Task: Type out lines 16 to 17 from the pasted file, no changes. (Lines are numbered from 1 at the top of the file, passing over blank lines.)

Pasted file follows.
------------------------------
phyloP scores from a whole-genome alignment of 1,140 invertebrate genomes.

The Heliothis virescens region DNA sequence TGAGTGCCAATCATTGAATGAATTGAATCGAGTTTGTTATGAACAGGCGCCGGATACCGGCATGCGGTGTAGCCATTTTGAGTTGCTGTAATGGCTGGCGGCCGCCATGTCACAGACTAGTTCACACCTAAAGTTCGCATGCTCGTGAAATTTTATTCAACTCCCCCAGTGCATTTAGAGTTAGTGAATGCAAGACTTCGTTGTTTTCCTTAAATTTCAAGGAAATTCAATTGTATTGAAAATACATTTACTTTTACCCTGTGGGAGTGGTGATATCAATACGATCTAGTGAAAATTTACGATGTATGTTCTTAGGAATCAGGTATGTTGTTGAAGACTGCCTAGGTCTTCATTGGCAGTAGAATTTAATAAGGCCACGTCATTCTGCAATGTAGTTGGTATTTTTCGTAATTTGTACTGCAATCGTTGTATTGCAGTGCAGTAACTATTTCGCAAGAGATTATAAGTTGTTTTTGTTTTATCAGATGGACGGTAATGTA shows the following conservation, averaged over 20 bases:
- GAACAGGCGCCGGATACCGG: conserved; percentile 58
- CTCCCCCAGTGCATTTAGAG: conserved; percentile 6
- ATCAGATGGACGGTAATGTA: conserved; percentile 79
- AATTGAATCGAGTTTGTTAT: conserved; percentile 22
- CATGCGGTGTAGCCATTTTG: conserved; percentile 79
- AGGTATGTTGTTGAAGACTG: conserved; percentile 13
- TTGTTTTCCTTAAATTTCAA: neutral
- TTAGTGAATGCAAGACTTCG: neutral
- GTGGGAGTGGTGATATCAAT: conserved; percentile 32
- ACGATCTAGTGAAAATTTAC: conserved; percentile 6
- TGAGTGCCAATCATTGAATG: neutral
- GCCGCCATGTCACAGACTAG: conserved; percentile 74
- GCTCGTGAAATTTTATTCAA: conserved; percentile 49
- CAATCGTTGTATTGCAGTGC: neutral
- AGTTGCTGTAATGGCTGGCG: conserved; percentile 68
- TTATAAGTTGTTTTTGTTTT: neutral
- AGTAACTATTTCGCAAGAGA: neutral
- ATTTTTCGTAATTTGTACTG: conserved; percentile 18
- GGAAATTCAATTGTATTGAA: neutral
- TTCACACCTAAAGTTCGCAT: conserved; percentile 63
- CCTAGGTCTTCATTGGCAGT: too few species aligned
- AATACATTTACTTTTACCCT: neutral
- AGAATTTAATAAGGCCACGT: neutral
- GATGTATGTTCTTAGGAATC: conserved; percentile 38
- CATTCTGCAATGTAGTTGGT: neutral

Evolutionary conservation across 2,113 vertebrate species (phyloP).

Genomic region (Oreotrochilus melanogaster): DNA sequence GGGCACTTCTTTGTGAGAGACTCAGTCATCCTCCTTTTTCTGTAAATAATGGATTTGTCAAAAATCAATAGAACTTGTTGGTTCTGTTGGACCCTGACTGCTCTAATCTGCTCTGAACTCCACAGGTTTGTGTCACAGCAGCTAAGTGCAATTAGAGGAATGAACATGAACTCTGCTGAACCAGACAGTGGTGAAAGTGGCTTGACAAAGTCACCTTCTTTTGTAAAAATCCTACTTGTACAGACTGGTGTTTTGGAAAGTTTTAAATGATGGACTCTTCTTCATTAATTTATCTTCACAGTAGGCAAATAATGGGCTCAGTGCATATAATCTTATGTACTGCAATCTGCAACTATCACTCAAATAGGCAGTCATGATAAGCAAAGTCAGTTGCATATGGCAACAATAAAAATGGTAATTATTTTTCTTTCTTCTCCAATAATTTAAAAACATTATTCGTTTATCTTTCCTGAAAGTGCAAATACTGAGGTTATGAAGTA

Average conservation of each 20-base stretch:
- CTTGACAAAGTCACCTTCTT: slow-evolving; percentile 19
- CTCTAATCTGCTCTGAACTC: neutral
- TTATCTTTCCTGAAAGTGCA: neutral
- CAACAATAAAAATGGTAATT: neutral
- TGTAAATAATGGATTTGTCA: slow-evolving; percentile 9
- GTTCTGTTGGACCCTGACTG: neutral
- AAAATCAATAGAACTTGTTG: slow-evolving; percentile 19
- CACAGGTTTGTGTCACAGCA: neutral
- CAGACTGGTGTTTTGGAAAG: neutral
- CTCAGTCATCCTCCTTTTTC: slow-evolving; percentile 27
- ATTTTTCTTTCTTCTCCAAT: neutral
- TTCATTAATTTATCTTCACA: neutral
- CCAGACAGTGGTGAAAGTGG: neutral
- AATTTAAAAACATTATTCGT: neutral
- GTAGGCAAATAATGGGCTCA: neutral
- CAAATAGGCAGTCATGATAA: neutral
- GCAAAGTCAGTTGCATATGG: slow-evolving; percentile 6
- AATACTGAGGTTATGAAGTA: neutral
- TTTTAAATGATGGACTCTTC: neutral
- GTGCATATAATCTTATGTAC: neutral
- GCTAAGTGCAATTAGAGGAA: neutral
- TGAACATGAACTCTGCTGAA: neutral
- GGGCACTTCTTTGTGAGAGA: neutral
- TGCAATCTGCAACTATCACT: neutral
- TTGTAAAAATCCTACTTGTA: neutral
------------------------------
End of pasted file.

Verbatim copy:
- CAATCGTTGTATTGCAGTGC: neutral
- AGTTGCTGTAATGGCTGGCG: conserved; percentile 68